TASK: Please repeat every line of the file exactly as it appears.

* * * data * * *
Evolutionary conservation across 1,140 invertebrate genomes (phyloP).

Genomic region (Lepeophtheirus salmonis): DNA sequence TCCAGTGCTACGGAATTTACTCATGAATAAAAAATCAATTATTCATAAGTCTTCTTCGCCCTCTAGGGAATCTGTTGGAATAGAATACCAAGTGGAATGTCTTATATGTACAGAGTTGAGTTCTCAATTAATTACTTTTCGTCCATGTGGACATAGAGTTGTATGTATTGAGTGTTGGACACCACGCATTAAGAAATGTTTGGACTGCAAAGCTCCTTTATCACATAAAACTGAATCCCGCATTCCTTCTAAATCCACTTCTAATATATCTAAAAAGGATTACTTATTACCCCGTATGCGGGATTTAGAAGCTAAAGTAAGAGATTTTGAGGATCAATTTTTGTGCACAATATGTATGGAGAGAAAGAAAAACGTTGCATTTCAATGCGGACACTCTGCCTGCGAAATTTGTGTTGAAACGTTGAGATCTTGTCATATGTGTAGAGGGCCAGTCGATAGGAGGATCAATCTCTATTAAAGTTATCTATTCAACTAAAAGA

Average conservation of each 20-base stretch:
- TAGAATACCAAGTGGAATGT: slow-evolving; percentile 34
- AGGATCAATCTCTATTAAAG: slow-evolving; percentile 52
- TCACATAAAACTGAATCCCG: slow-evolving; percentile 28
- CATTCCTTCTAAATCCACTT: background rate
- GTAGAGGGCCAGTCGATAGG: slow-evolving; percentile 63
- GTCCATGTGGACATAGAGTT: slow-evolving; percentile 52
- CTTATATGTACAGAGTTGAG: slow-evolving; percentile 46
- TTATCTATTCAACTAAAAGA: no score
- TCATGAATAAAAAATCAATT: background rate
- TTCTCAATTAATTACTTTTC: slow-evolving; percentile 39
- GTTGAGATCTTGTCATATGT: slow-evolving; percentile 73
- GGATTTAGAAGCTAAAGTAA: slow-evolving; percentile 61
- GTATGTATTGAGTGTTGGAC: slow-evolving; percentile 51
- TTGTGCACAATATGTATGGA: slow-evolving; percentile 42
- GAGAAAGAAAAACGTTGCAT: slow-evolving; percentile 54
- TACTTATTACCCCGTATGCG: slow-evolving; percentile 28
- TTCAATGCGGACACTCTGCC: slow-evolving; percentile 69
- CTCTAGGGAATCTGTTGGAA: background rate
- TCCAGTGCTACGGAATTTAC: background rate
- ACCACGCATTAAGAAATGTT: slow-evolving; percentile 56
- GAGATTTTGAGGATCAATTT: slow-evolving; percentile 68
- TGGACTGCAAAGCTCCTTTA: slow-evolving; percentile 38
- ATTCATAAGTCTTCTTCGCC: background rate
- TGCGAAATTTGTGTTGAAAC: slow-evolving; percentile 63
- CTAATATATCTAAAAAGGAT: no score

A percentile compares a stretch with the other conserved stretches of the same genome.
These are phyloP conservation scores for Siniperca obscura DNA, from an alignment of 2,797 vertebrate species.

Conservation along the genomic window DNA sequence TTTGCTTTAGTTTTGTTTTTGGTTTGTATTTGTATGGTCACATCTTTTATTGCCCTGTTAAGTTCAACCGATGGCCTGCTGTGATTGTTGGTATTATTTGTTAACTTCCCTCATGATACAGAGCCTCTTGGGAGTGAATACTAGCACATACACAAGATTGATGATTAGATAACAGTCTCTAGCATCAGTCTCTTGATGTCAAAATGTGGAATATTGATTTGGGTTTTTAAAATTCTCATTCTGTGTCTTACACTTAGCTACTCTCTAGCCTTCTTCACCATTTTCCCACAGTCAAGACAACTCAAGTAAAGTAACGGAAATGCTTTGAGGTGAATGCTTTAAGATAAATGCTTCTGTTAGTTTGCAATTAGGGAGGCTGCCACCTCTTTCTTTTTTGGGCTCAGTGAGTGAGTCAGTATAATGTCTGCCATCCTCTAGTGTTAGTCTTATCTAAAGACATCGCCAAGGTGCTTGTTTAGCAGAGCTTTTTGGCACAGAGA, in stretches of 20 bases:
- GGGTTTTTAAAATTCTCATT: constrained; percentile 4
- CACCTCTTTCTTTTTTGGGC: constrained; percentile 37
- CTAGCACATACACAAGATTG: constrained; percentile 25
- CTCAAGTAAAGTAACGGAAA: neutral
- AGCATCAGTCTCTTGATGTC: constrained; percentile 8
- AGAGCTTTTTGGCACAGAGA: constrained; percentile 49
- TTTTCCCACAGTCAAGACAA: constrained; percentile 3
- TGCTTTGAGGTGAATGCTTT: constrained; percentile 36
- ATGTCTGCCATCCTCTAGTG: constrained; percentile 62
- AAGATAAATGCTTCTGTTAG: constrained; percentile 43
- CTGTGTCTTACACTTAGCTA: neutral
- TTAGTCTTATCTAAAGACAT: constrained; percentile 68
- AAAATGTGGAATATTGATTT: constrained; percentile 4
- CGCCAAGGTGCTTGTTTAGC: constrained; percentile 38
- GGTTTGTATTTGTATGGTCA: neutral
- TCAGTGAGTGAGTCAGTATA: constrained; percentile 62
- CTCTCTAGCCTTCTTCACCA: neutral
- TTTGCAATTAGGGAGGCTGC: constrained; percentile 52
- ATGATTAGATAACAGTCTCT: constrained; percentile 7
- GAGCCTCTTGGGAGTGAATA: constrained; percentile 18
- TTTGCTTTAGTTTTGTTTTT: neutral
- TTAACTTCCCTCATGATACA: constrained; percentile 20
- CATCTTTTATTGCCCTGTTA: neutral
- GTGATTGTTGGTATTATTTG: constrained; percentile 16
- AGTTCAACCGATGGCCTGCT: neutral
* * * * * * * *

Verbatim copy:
Evolutionary conservation across 1,140 invertebrate genomes (phyloP).

Genomic region (Lepeophtheirus salmonis): DNA sequence TCCAGTGCTACGGAATTTACTCATGAATAAAAAATCAATTATTCATAAGTCTTCTTCGCCCTCTAGGGAATCTGTTGGAATAGAATACCAAGTGGAATGTCTTATATGTACAGAGTTGAGTTCTCAATTAATTACTTTTCGTCCATGTGGACATAGAGTTGTATGTATTGAGTGTTGGACACCACGCATTAAGAAATGTTTGGACTGCAAAGCTCCTTTATCACATAAAACTGAATCCCGCATTCCTTCTAAATCCACTTCTAATATATCTAAAAAGGATTACTTATTACCCCGTATGCGGGATTTAGAAGCTAAAGTAAGAGATTTTGAGGATCAATTTTTGTGCACAATATGTATGGAGAGAAAGAAAAACGTTGCATTTCAATGCGGACACTCTGCCTGCGAAATTTGTGTTGAAACGTTGAGATCTTGTCATATGTGTAGAGGGCCAGTCGATAGGAGGATCAATCTCTATTAAAGTTATCTATTCAACTAAAAGA

Average conservation of each 20-base stretch:
- TAGAATACCAAGTGGAATGT: slow-evolving; percentile 34
- AGGATCAATCTCTATTAAAG: slow-evolving; percentile 52
- TCACATAAAACTGAATCCCG: slow-evolving; percentile 28
- CATTCCTTCTAAATCCACTT: background rate
- GTAGAGGGCCAGTCGATAGG: slow-evolving; percentile 63
- GTCCATGTGGACATAGAGTT: slow-evolving; percentile 52
- CTTATATGTACAGAGTTGAG: slow-evolving; percentile 46
- TTATCTATTCAACTAAAAGA: no score
- TCATGAATAAAAAATCAATT: background rate
- TTCTCAATTAATTACTTTTC: slow-evolving; percentile 39
- GTTGAGATCTTGTCATATGT: slow-evolving; percentile 73
- GGATTTAGAAGCTAAAGTAA: slow-evolving; percentile 61
- GTATGTATTGAGTGTTGGAC: slow-evolving; percentile 51
- TTGTGCACAATATGTATGGA: slow-evolving; percentile 42
- GAGAAAGAAAAACGTTGCAT: slow-evolving; percentile 54
- TACTTATTACCCCGTATGCG: slow-evolving; percentile 28
- TTCAATGCGGACACTCTGCC: slow-evolving; percentile 69
- CTCTAGGGAATCTGTTGGAA: background rate
- TCCAGTGCTACGGAATTTAC: background rate
- ACCACGCATTAAGAAATGTT: slow-evolving; percentile 56
- GAGATTTTGAGGATCAATTT: slow-evolving; percentile 68
- TGGACTGCAAAGCTCCTTTA: slow-evolving; percentile 38
- ATTCATAAGTCTTCTTCGCC: background rate
- TGCGAAATTTGTGTTGAAAC: slow-evolving; percentile 63
- CTAATATATCTAAAAAGGAT: no score

A percentile compares a stretch with the other conserved stretches of the same genome.
These are phyloP conservation scores for Siniperca obscura DNA, from an alignment of 2,797 vertebrate species.

Conservation along the genomic window DNA sequence TTTGCTTTAGTTTTGTTTTTGGTTTGTATTTGTATGGTCACATCTTTTATTGCCCTGTTAAGTTCAACCGATGGCCTGCTGTGATTGTTGGTATTATTTGTTAACTTCCCTCATGATACAGAGCCTCTTGGGAGTGAATACTAGCACATACACAAGATTGATGATTAGATAACAGTCTCTAGCATCAGTCTCTTGATGTCAAAATGTGGAATATTGATTTGGGTTTTTAAAATTCTCATTCTGTGTCTTACACTTAGCTACTCTCTAGCCTTCTTCACCATTTTCCCACAGTCAAGACAACTCAAGTAAAGTAACGGAAATGCTTTGAGGTGAATGCTTTAAGATAAATGCTTCTGTTAGTTTGCAATTAGGGAGGCTGCCACCTCTTTCTTTTTTGGGCTCAGTGAGTGAGTCAGTATAATGTCTGCCATCCTCTAGTGTTAGTCTTATCTAAAGACATCGCCAAGGTGCTTGTTTAGCAGAGCTTTTTGGCACAGAGA, in stretches of 20 bases:
- GGGTTTTTAAAATTCTCATT: constrained; percentile 4
- CACCTCTTTCTTTTTTGGGC: constrained; percentile 37
- CTAGCACATACACAAGATTG: constrained; percentile 25
- CTCAAGTAAAGTAACGGAAA: neutral
- AGCATCAGTCTCTTGATGTC: constrained; percentile 8
- AGAGCTTTTTGGCACAGAGA: constrained; percentile 49
- TTTTCCCACAGTCAAGACAA: constrained; percentile 3
- TGCTTTGAGGTGAATGCTTT: constrained; percentile 36
- ATGTCTGCCATCCTCTAGTG: constrained; percentile 62
- AAGATAAATGCTTCTGTTAG: constrained; percentile 43
- CTGTGTCTTACACTTAGCTA: neutral
- TTAGTCTTATCTAAAGACAT: constrained; percentile 68
- AAAATGTGGAATATTGATTT: constrained; percentile 4
- CGCCAAGGTGCTTGTTTAGC: constrained; percentile 38
- GGTTTGTATTTGTATGGTCA: neutral
- TCAGTGAGTGAGTCAGTATA: constrained; percentile 62
- CTCTCTAGCCTTCTTCACCA: neutral
- TTTGCAATTAGGGAGGCTGC: constrained; percentile 52
- ATGATTAGATAACAGTCTCT: constrained; percentile 7
- GAGCCTCTTGGGAGTGAATA: constrained; percentile 18
- TTTGCTTTAGTTTTGTTTTT: neutral
- TTAACTTCCCTCATGATACA: constrained; percentile 20
- CATCTTTTATTGCCCTGTTA: neutral
- GTGATTGTTGGTATTATTTG: constrained; percentile 16
- AGTTCAACCGATGGCCTGCT: neutral